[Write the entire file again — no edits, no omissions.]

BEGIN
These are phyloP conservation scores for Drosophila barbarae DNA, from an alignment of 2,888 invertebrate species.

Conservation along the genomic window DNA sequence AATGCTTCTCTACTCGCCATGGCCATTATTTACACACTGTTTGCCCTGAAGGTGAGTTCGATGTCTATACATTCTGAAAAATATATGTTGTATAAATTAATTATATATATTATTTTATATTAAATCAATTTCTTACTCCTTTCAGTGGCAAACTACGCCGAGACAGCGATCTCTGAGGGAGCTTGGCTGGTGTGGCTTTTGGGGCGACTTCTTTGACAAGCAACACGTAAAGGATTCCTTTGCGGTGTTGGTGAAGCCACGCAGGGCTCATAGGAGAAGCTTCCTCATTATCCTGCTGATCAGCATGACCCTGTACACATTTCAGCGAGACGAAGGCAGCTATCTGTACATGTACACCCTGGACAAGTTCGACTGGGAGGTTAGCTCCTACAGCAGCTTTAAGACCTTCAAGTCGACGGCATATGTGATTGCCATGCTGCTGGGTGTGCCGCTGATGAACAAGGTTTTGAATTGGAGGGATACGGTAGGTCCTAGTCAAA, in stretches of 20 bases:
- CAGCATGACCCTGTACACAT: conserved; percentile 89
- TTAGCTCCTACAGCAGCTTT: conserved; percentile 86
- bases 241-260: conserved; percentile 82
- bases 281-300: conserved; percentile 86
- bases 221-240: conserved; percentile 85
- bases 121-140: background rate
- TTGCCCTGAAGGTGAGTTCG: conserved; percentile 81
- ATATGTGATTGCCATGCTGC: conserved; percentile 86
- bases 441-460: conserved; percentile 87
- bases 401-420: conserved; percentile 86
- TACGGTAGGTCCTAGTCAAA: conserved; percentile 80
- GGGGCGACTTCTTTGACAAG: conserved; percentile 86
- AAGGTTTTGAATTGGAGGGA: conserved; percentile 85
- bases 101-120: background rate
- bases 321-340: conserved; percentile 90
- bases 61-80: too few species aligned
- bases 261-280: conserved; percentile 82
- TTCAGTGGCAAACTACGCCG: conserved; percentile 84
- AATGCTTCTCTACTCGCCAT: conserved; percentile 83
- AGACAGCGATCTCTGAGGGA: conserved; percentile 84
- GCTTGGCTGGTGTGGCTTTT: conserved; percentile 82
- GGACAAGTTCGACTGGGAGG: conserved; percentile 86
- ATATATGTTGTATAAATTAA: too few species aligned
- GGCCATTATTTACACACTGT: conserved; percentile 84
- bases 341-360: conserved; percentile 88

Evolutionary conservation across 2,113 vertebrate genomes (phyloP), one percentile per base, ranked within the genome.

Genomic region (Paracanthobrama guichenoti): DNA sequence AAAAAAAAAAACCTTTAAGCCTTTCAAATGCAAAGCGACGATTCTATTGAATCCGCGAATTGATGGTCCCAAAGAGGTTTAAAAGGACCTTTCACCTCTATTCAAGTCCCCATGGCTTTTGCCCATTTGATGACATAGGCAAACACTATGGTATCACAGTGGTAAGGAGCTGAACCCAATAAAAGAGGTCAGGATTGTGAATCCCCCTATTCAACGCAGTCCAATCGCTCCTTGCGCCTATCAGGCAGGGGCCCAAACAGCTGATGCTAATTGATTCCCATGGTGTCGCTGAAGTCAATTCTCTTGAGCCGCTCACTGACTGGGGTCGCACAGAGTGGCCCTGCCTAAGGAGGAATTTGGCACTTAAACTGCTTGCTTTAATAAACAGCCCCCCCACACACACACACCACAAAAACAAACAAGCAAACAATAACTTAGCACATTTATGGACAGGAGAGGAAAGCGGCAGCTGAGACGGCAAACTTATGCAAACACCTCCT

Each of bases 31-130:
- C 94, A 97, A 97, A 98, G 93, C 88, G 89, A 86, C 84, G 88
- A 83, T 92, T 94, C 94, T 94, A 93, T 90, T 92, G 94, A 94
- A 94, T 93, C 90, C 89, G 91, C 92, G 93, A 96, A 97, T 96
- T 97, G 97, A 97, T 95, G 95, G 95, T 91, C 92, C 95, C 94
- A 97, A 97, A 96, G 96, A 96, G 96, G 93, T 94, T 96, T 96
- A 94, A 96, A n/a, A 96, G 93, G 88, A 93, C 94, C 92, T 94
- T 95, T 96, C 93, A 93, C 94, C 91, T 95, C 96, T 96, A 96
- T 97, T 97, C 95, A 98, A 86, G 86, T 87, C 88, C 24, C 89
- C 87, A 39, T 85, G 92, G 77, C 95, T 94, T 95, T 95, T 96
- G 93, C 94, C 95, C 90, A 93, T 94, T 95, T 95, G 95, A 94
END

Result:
These are phyloP conservation scores for Drosophila barbarae DNA, from an alignment of 2,888 invertebrate species.

Conservation along the genomic window DNA sequence AATGCTTCTCTACTCGCCATGGCCATTATTTACACACTGTTTGCCCTGAAGGTGAGTTCGATGTCTATACATTCTGAAAAATATATGTTGTATAAATTAATTATATATATTATTTTATATTAAATCAATTTCTTACTCCTTTCAGTGGCAAACTACGCCGAGACAGCGATCTCTGAGGGAGCTTGGCTGGTGTGGCTTTTGGGGCGACTTCTTTGACAAGCAACACGTAAAGGATTCCTTTGCGGTGTTGGTGAAGCCACGCAGGGCTCATAGGAGAAGCTTCCTCATTATCCTGCTGATCAGCATGACCCTGTACACATTTCAGCGAGACGAAGGCAGCTATCTGTACATGTACACCCTGGACAAGTTCGACTGGGAGGTTAGCTCCTACAGCAGCTTTAAGACCTTCAAGTCGACGGCATATGTGATTGCCATGCTGCTGGGTGTGCCGCTGATGAACAAGGTTTTGAATTGGAGGGATACGGTAGGTCCTAGTCAAA, in stretches of 20 bases:
- CAGCATGACCCTGTACACAT: conserved; percentile 89
- TTAGCTCCTACAGCAGCTTT: conserved; percentile 86
- bases 241-260: conserved; percentile 82
- bases 281-300: conserved; percentile 86
- bases 221-240: conserved; percentile 85
- bases 121-140: background rate
- TTGCCCTGAAGGTGAGTTCG: conserved; percentile 81
- ATATGTGATTGCCATGCTGC: conserved; percentile 86
- bases 441-460: conserved; percentile 87
- bases 401-420: conserved; percentile 86
- TACGGTAGGTCCTAGTCAAA: conserved; percentile 80
- GGGGCGACTTCTTTGACAAG: conserved; percentile 86
- AAGGTTTTGAATTGGAGGGA: conserved; percentile 85
- bases 101-120: background rate
- bases 321-340: conserved; percentile 90
- bases 61-80: too few species aligned
- bases 261-280: conserved; percentile 82
- TTCAGTGGCAAACTACGCCG: conserved; percentile 84
- AATGCTTCTCTACTCGCCAT: conserved; percentile 83
- AGACAGCGATCTCTGAGGGA: conserved; percentile 84
- GCTTGGCTGGTGTGGCTTTT: conserved; percentile 82
- GGACAAGTTCGACTGGGAGG: conserved; percentile 86
- ATATATGTTGTATAAATTAA: too few species aligned
- GGCCATTATTTACACACTGT: conserved; percentile 84
- bases 341-360: conserved; percentile 88

Evolutionary conservation across 2,113 vertebrate genomes (phyloP), one percentile per base, ranked within the genome.

Genomic region (Paracanthobrama guichenoti): DNA sequence AAAAAAAAAAACCTTTAAGCCTTTCAAATGCAAAGCGACGATTCTATTGAATCCGCGAATTGATGGTCCCAAAGAGGTTTAAAAGGACCTTTCACCTCTATTCAAGTCCCCATGGCTTTTGCCCATTTGATGACATAGGCAAACACTATGGTATCACAGTGGTAAGGAGCTGAACCCAATAAAAGAGGTCAGGATTGTGAATCCCCCTATTCAACGCAGTCCAATCGCTCCTTGCGCCTATCAGGCAGGGGCCCAAACAGCTGATGCTAATTGATTCCCATGGTGTCGCTGAAGTCAATTCTCTTGAGCCGCTCACTGACTGGGGTCGCACAGAGTGGCCCTGCCTAAGGAGGAATTTGGCACTTAAACTGCTTGCTTTAATAAACAGCCCCCCCACACACACACACCACAAAAACAAACAAGCAAACAATAACTTAGCACATTTATGGACAGGAGAGGAAAGCGGCAGCTGAGACGGCAAACTTATGCAAACACCTCCT

Each of bases 31-130:
- C 94, A 97, A 97, A 98, G 93, C 88, G 89, A 86, C 84, G 88
- A 83, T 92, T 94, C 94, T 94, A 93, T 90, T 92, G 94, A 94
- A 94, T 93, C 90, C 89, G 91, C 92, G 93, A 96, A 97, T 96
- T 97, G 97, A 97, T 95, G 95, G 95, T 91, C 92, C 95, C 94
- A 97, A 97, A 96, G 96, A 96, G 96, G 93, T 94, T 96, T 96
- A 94, A 96, A n/a, A 96, G 93, G 88, A 93, C 94, C 92, T 94
- T 95, T 96, C 93, A 93, C 94, C 91, T 95, C 96, T 96, A 96
- T 97, T 97, C 95, A 98, A 86, G 86, T 87, C 88, C 24, C 89
- C 87, A 39, T 85, G 92, G 77, C 95, T 94, T 95, T 95, T 96
- G 93, C 94, C 95, C 90, A 93, T 94, T 95, T 95, G 95, A 94